Bureaucratic inertia

Bureaucratic inertia is the supposed inevitable tendency of bureaucratic organizations to perpetuate the established procedures and modes, even if they are counterproductive and/or diametrically opposed to established organizational goals. This unchecked growth may continue independently of the organizations success or failure. Through bureaucratic inertia, organizations tend to take on a life of their own beyond their formal objectives.

1.1. Examples Business
The Boston Consulting Group has advised firms to cut down on bureaucratic inertia and advised firms to eliminate cruft, bloat, and redundancy in the aspects of the business which are not front-line for the consumer i.e. the "face" of the company who the customer deals with and who the customer thinks is the value-provider of the company.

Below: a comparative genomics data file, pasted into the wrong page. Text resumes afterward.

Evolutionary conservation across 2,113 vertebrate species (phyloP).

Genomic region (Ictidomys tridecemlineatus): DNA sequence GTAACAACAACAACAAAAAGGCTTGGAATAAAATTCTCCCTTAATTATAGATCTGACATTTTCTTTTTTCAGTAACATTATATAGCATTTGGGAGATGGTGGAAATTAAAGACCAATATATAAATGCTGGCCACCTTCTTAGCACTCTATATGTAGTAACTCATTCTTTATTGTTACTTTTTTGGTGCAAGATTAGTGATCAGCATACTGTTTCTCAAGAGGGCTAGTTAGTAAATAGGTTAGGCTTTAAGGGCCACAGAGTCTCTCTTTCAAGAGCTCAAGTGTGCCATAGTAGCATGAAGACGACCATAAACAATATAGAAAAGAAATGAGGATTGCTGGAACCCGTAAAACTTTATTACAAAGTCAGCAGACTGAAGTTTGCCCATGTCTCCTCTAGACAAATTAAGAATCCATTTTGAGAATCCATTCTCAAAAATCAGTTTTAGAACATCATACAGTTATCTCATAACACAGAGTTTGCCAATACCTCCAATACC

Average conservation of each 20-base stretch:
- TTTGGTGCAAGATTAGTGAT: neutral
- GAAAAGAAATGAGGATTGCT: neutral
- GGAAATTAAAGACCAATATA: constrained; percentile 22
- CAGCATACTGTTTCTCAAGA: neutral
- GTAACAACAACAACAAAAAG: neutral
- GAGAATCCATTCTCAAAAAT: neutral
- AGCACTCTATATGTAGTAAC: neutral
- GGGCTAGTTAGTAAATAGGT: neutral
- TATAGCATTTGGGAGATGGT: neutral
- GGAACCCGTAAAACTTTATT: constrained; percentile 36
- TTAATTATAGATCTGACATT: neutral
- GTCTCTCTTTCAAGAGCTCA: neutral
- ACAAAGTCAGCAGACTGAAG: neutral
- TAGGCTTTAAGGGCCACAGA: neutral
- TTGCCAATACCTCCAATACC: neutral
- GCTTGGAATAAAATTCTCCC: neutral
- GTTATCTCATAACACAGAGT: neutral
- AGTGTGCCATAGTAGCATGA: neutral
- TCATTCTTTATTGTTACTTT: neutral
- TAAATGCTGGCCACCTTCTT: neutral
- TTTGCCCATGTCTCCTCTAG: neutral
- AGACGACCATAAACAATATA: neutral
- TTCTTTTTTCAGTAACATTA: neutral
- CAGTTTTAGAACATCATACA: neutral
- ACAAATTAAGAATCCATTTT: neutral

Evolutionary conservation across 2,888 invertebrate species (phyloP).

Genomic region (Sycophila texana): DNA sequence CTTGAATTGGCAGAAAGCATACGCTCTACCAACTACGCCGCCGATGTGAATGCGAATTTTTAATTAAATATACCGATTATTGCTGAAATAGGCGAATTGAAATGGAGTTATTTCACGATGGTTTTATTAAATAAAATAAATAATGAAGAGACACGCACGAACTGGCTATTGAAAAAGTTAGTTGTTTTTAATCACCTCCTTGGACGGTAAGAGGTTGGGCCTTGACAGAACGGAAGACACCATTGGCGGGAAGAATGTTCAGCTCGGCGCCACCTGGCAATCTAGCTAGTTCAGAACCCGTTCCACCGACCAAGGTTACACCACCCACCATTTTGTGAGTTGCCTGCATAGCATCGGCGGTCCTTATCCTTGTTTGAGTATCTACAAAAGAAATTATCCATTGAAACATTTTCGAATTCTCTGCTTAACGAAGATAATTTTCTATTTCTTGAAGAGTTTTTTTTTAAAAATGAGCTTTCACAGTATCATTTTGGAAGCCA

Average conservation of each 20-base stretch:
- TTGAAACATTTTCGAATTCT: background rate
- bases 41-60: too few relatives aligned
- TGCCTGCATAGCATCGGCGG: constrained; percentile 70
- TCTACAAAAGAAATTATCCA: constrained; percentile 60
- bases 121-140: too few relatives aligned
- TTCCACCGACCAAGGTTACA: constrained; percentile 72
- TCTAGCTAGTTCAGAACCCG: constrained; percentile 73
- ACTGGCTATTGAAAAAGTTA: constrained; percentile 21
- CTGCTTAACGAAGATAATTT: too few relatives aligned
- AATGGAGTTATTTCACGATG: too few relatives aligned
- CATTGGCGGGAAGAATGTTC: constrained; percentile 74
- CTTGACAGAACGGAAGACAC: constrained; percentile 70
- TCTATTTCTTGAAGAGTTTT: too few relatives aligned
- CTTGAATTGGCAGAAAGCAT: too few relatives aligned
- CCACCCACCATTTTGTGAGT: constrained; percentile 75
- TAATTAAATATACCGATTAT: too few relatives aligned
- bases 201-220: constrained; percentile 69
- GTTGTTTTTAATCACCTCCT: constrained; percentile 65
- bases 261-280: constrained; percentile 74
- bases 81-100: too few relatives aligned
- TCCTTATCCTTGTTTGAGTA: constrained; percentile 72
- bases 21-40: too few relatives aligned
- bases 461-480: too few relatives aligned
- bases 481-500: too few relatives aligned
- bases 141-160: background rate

1.2. Examples NDIA/NDIS
NDIA/NDIS is an insurance scheme designed to fail on a bureaucratic level by the Australian Government that purports to "assist disabled people further access the community". It is, in fact, a ten page insurance policy managed by a religious organization in Victoria, who manages individual "plans" policies supposedly in concert with the recipient of the funds this scheme delivers, or does not, to disabled people qualifying for the entitlement. It has at least five different bureaucracies at any one time for any one recipient, operating independently with little communication between them. As stated, it is a political insurance policy football designed to fail on a bureaucratic level.